Aging is One Thing

Doing it gracefully is another.

Photo by BBH Singapore on Unsplash

How did I get so damn old? I was in my thirties — it seems just the other day — and I could do anything! I mean anything. I was a 5'3" police officer. I could leap tall buildings…well, maybe not. But I felt like I could. I could damn sure arrest people a foot taller and 100 pounds heavier. I meant to be a strong chick like that forever.

Then I was in my forties and even my fifties.

I felt great. And you know, I’m going to go ahead and say it, I looked great, too. Although, I didn’t know it back then. I settled a lot because I was very critical of myself, and especially of my looks. I only found out later — the truth was that I was good-looking. Especially compared to the crone I am now. We’ll talk about her later.

I was just going along. My hubs and I were active in our forties and fifties and into our sixties. We walked on the beach, we loved going camping — if you could call it that — in our Airstream trailer and we spent two months on the road out west. My husband had motorcycles. I could run.

And then, one winter a year or two ago, it became harder to do the things I had always done. When spring came, it was apparent I had lost ground over the long, lazy winter curled up on the sofa reading. It was hard to get my mojo going once the days became gently warm. I felt stiff as if I had hibernated all winter.

It became especially hard to look in the mirror and to feel the same kind of happy and confident. My youth didn’t sneak away slowly, at least it didn’t seem that way to me. It just up and flew the coup one day and and I saw wrinkles, dark spots, and thinning lips. Lord help me, what happened to that mane of hair I had thrown around and had even been envied for? Suddenly my hair was thinning. My part was wider. My skin was becoming crepe-like. Where the hell did those ugly moles on my neck come from. I bruised easier and my thinning skin got wounded easier. Heck, the rose bush could inflict not just a prick, but a tear that looked serious. These days, I might bleed to death from a light scratch from our dog. Crepe doesn’t hold up worth a shit, and it tears easily.

Realizing all that was a few years ago and I’ve sort of adjusted. I wrote about someone stealing my youth in another article.

https://caroljburt.medium.com/she-stole-my-body-9011f43a807c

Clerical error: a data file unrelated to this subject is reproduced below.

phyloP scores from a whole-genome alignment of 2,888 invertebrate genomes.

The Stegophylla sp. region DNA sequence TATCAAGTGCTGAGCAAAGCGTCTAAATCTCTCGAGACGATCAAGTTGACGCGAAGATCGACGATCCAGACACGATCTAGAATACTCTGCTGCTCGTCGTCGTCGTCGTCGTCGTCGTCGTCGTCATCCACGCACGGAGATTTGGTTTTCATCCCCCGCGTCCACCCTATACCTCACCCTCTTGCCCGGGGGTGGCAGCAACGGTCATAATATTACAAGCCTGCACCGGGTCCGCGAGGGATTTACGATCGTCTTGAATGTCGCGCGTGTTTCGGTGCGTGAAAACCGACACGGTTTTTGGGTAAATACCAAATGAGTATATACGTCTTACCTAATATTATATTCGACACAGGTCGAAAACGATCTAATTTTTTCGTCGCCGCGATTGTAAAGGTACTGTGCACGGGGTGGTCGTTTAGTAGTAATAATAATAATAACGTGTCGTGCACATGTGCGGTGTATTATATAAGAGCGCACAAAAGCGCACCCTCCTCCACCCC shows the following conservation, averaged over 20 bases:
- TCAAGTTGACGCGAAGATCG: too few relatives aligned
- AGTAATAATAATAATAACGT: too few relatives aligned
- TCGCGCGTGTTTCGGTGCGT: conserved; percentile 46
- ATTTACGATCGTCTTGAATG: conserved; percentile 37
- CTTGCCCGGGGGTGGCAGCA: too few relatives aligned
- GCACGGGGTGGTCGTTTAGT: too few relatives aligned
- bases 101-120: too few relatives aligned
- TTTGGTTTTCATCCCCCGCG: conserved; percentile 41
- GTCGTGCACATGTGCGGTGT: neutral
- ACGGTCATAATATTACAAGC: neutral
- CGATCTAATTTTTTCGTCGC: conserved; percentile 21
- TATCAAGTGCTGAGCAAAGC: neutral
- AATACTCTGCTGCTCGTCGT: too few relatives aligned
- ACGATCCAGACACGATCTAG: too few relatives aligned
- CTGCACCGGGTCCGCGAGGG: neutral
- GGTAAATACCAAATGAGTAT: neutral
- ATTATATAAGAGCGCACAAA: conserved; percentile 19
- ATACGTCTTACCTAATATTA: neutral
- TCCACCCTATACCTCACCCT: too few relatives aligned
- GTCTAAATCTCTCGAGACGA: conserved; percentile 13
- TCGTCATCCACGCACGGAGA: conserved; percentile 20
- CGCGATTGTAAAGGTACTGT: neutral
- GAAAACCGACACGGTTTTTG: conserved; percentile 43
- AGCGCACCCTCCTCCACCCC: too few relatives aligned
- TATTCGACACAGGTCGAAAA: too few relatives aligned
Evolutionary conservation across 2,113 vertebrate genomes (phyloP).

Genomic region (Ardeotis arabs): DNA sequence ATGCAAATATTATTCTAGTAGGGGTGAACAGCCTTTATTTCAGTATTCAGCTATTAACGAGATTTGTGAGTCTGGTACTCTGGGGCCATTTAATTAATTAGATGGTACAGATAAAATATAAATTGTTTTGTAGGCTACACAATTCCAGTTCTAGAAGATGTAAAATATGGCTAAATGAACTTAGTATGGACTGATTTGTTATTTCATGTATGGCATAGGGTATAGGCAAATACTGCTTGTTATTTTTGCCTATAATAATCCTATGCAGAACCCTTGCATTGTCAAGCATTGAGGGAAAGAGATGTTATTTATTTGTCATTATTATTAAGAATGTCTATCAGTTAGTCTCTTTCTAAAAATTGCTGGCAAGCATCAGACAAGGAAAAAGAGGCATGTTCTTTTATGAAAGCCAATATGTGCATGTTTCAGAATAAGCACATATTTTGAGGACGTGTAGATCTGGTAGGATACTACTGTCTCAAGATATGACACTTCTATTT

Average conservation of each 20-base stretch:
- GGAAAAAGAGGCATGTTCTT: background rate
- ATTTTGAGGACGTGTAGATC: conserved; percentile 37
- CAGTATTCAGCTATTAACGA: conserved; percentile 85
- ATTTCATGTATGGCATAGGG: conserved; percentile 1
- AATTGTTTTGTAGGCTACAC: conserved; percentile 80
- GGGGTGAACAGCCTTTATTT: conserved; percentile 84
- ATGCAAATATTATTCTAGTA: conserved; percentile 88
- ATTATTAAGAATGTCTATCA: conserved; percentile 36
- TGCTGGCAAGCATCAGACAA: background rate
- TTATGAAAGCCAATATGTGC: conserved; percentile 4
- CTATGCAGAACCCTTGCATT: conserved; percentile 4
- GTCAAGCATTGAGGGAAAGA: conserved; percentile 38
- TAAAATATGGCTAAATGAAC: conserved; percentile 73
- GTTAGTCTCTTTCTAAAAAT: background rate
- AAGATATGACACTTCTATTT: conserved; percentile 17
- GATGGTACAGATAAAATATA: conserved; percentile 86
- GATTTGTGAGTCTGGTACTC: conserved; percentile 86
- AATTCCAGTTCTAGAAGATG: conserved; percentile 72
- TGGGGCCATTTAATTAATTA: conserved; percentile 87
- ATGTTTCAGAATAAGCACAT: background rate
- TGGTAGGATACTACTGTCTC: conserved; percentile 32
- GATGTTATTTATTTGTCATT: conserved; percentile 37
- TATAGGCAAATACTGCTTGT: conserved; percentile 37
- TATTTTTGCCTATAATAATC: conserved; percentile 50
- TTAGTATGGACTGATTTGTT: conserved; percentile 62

One big difficulty was getting used to not being the “main” generation and to so many professionals being so much younger than me. It’s a hard, hard thing to accept that one’s own generation is no longer the people in control (well, except for the president, and he gives me hope). First, I was a kid, and no one took me too seriously. Finally, I was middle-aged and we were the movers and shakers, if you’ll forgive the cliche. But we were in charge of everything.

My doctor was about my age. My hairdresser was just a few years older than me, and owned the very successful salon. My mail person was about my age. Most of the other police officers were close to my age. My friends and contemporaries were off on journeys, succeeding at business, making their marks in media, being the most fit folks on the golf courses and ski slopes. We were in charge. We were large. The baby boomers, no less — yes, I’m part of the boomer generation, born in August of 1951.

I remember when we had no computers, cell phones, color television, and thought it would be impossible to see someone with whom we were talking on the phone.

Once in a class some teacher said there would come the day we would be able to see each other while talking on the phone. Ew, we said, what if we have rollers in our hair and a boy calls us? What if even worse, we aren’t dressed? We laughed about the possibility, never dreaming such a thing would come to pass not too far into our adult lifetimes.

We thought movies meant drives in or walk-ins. You couldn’t watch the movies at home. We watched Gunsmoke on Saturday nights with mom and dad. Mom usually made popcorn. In a pot. And sometimes even candy — fudge from scratch. Netflix wasn’t even on our radar. We thought the only movies watched at home were those awful videos some people’s parents recorded and played back on a projector. I can still see the blurred and jumpy things.